Bent to shape
F.A. Clayton General Blacksmith performed an essential service in the days when horses and wagons were the common form of conveyance. Frank Albert Clayton ran his blacksmith business in Armstrong, British Columbia.
The shop had several stalls in the back for the horses to cool down in before they had their shoes replaced. In the centre of the large room stood a huge brick forge with a massive chimney rising up to the wooden roof. Coal was burned until red-hot, pumped with air by manually operated bellows. New or used pieces of metal were heated to a brilliant glow in the fire, removed with long tools, and then placed on an anvil. There, Frank hammered the metal into the desired shapes –– a shoe to fit the horse’s foot, a rim for a wagon wheel, a runner for a horse-drawn sleigh or a child’s toboggan.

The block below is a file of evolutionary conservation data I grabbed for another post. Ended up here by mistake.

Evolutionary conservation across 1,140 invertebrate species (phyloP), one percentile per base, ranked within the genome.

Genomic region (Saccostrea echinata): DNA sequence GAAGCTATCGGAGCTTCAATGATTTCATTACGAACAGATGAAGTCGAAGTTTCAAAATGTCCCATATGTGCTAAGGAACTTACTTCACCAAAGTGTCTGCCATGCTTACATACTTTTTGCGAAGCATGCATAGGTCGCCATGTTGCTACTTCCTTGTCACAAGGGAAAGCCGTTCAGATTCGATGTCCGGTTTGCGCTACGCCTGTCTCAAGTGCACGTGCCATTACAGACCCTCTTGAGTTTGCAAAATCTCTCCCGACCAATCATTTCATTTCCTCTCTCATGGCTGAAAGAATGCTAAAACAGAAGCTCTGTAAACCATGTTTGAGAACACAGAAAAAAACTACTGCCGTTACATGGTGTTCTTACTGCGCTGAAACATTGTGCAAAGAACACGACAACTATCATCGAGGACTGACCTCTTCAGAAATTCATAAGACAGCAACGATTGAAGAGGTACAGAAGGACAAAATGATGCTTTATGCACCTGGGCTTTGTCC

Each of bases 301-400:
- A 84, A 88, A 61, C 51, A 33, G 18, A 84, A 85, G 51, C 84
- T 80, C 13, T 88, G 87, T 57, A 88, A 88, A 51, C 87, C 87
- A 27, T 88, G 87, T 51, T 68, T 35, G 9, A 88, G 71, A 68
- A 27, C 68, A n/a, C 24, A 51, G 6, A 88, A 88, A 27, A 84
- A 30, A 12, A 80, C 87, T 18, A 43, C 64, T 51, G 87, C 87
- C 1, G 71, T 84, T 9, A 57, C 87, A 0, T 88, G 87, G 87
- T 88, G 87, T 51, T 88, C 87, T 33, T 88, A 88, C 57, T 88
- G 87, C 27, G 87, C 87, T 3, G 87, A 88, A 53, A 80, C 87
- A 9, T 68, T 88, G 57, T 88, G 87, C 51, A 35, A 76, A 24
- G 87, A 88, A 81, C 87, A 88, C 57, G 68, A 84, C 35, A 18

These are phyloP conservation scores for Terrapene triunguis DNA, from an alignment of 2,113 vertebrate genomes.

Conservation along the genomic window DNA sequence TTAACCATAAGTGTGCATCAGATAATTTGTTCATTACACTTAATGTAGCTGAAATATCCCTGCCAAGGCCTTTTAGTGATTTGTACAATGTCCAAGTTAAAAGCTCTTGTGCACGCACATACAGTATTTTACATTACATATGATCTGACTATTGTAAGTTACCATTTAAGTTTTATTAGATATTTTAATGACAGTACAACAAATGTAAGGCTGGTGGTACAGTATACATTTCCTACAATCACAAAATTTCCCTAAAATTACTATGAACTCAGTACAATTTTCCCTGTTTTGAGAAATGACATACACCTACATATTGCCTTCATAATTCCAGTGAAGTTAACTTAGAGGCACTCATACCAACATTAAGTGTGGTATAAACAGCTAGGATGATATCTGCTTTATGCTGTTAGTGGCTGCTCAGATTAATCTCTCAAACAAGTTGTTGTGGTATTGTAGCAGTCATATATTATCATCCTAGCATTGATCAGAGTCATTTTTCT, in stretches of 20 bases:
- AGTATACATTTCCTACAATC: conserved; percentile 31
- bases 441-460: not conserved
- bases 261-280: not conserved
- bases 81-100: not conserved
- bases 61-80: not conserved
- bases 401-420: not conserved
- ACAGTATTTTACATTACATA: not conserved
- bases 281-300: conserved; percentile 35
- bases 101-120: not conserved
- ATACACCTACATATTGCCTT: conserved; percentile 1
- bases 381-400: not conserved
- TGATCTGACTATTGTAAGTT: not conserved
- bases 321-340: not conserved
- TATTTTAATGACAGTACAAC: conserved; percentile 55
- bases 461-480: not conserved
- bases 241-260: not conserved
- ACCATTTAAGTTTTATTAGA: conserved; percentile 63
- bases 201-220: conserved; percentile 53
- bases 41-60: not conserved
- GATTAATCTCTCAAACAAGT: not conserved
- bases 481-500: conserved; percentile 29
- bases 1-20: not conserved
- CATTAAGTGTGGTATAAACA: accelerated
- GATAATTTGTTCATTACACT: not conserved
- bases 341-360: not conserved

As his granddaughter Maxime Jones recalls, “whatever people desired to be made from metal were shaped by the use of the anvil and hammer and grandfather’s muscles.” The shop was big enough to bring wagons inside, close to the work area. In this photograph taken around 1906 Frank Clayton is second from the left. Frank married Maud Bilson in 1908 and blacksmithing sustained their family that expanded to six children: Mabel, Eva, John, Art, Frank, and Bill. All four of the boys had a turn in working for their father, until 1948, when Frank retired and his son Bill bought out the business. By then, the company had evolved into a machinery fabrication shop and Bill had a new steel-frame building constructed down the road.
This photograph was used on the Armstrong calendar in 1971 when the building was acquired by the city to become the Armstrong Spallumcheen Museum and Art Complex.
Maxime Jones is the eldest granddaughter of Frank and Maud Clayton. She lives in Ottawa.